Sunday, January 30, 2011

"How does Presto work?" asked Jill on a cold January morning. "How the hell should I know?" was my reply

I hadn't really been paying much attention to this supposed card of the future, appropriately called "Presto", as in "presto", your money's gone. Ha ha. No? Sorry.

I understand change isn't easy and automation tends to put people out of work, but paper passes aren't the best method anymore, and never really were. If you lose your paper, flat-fee, monthly GO pass, the only hope in hell you have for recovering it is a shout out in a commuter newspaper and the kindness of others to bring it to the Lost and Found at Union Station. Balls, right?

I've never lost a pass but I did get one wet when it fell into a puddle one crazy morning at the first of the month. It was still fresh from the ticket booth and I was in the process of putting it into a zipped compartment of my satchel when it slipped from my fingers. It didn't dry well and resulted in a glare of disgust when I had to present it for inspection one evening to a GO transit inspector, who lectured me on "proper pass handling" and said "perhaps I need to carry mine in a Ziploc bag". True story. Perhaps I should be riding the short bus. With a helmet - seeing as I lack the skill needed to carry a monthly pass.

If you lose or have your Presto card stolen, your balance is protected and transferred to a new card. That's fantastic.

Throughout January stood the two Presto dudes with their colour pamphlet peddling the card to those boarding at Oshawa. Jill and I decided to figure out how the card calculates fare. The pamphlet didn't help. I can't make change from a dollar let alone figure out what 87.5% of an adult one-way fare is, let alone calculate how the fare is deducted when the card is used.

Jill and I expressed our confusion to another train buddy of ours, affectionately known as Uncle. Uncle created an Excel spreadsheet for us so we could plug in the values to view how the discounts work.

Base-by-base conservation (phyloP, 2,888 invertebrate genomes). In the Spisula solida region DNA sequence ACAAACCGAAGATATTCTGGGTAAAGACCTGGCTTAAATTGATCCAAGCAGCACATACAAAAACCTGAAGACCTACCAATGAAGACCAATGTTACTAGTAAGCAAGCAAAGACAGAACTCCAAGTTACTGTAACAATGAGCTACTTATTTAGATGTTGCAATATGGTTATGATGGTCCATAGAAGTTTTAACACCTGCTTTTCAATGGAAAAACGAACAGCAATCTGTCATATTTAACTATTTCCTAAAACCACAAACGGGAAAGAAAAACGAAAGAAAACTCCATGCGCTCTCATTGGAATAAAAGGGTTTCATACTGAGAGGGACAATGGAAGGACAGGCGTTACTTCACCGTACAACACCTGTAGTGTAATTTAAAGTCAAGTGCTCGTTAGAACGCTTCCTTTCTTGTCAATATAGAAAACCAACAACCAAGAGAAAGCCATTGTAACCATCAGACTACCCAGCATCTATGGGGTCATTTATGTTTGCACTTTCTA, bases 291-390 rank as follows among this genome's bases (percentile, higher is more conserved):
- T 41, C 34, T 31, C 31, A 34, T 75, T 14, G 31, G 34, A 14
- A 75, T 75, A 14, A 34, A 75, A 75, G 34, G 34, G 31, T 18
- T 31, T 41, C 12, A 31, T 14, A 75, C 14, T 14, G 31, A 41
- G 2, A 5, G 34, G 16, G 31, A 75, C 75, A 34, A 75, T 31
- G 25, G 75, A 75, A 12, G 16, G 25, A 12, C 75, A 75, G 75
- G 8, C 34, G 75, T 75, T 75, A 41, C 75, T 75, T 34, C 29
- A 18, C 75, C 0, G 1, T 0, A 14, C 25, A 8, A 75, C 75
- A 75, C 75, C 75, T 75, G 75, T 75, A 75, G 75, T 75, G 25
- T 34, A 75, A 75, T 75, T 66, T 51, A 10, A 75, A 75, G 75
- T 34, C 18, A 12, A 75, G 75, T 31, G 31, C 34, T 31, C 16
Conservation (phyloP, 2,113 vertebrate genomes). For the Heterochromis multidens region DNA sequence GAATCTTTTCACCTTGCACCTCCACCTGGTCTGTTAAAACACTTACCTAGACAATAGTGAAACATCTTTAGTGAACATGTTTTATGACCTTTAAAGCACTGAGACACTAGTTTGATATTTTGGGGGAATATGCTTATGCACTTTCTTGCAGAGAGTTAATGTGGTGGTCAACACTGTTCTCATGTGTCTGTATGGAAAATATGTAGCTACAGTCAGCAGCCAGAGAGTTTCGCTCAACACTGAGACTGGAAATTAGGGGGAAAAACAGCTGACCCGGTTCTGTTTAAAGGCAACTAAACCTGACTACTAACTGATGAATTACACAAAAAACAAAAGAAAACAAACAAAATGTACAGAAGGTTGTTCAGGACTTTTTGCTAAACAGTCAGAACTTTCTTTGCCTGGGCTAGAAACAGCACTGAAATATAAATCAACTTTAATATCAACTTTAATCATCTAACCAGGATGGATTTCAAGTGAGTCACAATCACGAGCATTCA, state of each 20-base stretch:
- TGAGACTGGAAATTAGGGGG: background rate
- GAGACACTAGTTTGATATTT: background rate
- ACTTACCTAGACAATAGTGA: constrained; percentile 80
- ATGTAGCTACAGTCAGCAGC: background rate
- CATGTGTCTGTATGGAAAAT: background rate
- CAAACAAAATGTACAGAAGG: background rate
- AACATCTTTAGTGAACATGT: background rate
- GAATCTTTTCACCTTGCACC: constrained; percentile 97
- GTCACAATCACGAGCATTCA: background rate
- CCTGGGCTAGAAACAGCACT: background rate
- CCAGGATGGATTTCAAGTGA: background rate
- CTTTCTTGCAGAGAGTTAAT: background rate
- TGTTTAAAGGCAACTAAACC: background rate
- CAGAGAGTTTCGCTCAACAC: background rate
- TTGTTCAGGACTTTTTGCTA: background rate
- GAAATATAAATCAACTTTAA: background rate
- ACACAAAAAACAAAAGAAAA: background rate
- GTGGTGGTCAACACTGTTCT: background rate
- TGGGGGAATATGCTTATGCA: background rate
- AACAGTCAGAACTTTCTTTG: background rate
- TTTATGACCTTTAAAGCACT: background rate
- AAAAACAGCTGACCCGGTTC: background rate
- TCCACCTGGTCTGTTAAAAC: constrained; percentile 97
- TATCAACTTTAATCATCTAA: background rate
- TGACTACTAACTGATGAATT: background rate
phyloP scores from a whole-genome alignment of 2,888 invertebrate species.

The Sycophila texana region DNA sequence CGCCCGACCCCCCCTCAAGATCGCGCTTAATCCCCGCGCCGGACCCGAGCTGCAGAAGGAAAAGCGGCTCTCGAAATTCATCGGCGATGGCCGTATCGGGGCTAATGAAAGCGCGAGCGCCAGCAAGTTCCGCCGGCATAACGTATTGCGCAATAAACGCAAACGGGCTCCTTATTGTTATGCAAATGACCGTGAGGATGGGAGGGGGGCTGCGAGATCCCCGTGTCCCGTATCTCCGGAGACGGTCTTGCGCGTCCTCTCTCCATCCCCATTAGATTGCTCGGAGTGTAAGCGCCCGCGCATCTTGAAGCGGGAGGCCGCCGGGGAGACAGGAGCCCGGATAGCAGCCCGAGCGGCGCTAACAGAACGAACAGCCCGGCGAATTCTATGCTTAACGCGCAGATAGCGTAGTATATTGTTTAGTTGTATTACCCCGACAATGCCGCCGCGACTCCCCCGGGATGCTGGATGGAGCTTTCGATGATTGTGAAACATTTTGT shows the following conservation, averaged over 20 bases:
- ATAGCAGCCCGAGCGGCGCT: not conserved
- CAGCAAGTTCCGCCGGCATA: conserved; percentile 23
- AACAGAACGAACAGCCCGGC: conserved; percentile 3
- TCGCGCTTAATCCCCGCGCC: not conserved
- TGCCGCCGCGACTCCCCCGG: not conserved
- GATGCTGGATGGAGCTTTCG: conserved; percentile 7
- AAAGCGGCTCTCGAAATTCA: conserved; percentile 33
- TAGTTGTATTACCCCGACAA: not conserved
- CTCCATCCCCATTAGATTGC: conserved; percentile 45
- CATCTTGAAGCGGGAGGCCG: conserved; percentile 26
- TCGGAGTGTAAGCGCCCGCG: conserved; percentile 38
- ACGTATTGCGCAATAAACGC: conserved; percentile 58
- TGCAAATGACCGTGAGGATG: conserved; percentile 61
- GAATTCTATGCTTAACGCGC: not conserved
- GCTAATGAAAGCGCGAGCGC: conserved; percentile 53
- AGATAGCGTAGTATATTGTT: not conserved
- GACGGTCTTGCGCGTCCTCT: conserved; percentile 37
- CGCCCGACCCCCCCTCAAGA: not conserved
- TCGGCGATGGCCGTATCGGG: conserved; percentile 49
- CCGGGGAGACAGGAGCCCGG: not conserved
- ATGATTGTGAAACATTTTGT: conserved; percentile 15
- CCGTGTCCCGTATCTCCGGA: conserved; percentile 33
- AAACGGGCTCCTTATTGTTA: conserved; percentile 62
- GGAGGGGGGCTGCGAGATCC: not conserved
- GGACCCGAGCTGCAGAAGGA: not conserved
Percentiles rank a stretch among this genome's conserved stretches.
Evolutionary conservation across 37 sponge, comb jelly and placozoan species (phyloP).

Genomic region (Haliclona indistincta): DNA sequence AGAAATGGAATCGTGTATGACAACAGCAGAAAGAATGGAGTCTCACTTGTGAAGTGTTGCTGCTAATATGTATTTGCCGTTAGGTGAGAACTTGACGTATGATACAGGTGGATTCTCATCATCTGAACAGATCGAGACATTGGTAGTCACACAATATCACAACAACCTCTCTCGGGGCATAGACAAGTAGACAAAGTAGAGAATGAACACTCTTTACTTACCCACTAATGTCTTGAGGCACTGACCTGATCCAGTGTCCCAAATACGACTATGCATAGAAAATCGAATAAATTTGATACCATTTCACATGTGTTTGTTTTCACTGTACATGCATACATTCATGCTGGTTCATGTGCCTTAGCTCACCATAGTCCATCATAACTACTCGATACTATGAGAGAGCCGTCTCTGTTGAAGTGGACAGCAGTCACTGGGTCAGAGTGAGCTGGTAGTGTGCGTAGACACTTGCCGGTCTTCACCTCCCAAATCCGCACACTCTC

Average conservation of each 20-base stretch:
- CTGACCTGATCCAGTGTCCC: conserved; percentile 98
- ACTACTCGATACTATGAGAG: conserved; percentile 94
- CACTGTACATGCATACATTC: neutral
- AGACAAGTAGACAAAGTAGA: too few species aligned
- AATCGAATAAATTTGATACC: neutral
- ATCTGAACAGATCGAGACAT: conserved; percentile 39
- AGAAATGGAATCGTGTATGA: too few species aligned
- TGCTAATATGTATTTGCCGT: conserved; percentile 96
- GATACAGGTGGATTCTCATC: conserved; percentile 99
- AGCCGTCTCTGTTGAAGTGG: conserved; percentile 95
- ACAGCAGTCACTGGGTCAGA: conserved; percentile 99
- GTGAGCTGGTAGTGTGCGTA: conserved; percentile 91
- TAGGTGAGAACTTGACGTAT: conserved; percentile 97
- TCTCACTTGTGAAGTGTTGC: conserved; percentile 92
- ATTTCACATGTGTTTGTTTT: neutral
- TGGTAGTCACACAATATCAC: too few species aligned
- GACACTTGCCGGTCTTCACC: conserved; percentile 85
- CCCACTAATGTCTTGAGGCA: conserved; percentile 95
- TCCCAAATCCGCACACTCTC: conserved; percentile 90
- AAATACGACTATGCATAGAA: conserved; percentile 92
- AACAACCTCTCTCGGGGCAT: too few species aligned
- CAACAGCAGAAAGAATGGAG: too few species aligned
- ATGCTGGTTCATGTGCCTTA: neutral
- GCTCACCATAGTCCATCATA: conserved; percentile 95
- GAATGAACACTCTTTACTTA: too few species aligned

For me, the best feature of this card is the fact that I can reload online, anytime. No more schlepping to the station at 11 pm at night on the last day of the month so I can avoid the 30-minute line up the next day (and miss the train). Why I can never remember to buy my pass when I am at the station only proves how focused I am at just getting off the train and getting the hell home. On a short bus. With my helmet.

GO Transit hasn't implemented a Presto fare calculator on their website and this is a huge customer service oversight. People have to understand a product to use it effectively or at least understand how it offers a discount as opposed to full fare.

UPDATE (based on comments below)
As Dan pointed out, Presto will soon replace the current paper-pass method, so it has to be comparable, and it does work like a monthly pass assuming you go to work everyday for the full working month.

And as Kary pointed out, rather than purchasing a monthly pass at a flat fee, Presto also takes into account:
a) sick days
b) vacation days

Therefore, you only pay for rides you actually take and not for the two weeks where you didn't go to work, but paid for the fare anyway through a flat monthly pass amount, because you contracted the plague (like me in December) and paid $272 for 14 days of travel (losing $41 in fare that does not carry over).

I hate paying for something I didn't use.

Download the Presto Fare Calculator spreadsheet (Updated for 2012). Key in the values where specified.


Dan said...

The idea behind the Presto card is that it will eventually replace most, if not all, paper fare media.

Initially (now) you have the option to use it or not, but in the long run once all the bugs (and there are bugs) have been worked out and the system is fully implemented, it will become the primary means of paying for your GO ride.

C.J. Smith said...

Sweet. That's how it should be. Do away with those paper passes that I must carry in a Ziploc bag. On a short bus. With a helmet.

kary said...

I did the math. It will cost me basically the same as a pass, but on a month when I am not going into work every day (like next month when I'm on vacation) I will pay considerably less.
The only thing I don't like is the daily tapping.
And I hope there are machines at the Bay St entrances because I never go into union station.

C.J. Smith said...

Exactly Kary. That's the one real benefit. You only pay for rides you actually take. Love it. Why did it take so long!?

C.J. Smith said...

Thanks guys for the input. It helped me explain the benefits better and the post has been updated.

TomW said...

A few useful points:
1) Union has machines at all the entrances I've been through (which is most)
2) If you're doing the same trip every day (like most people), get a default trip set when you but the card, so you onyl have to tap on.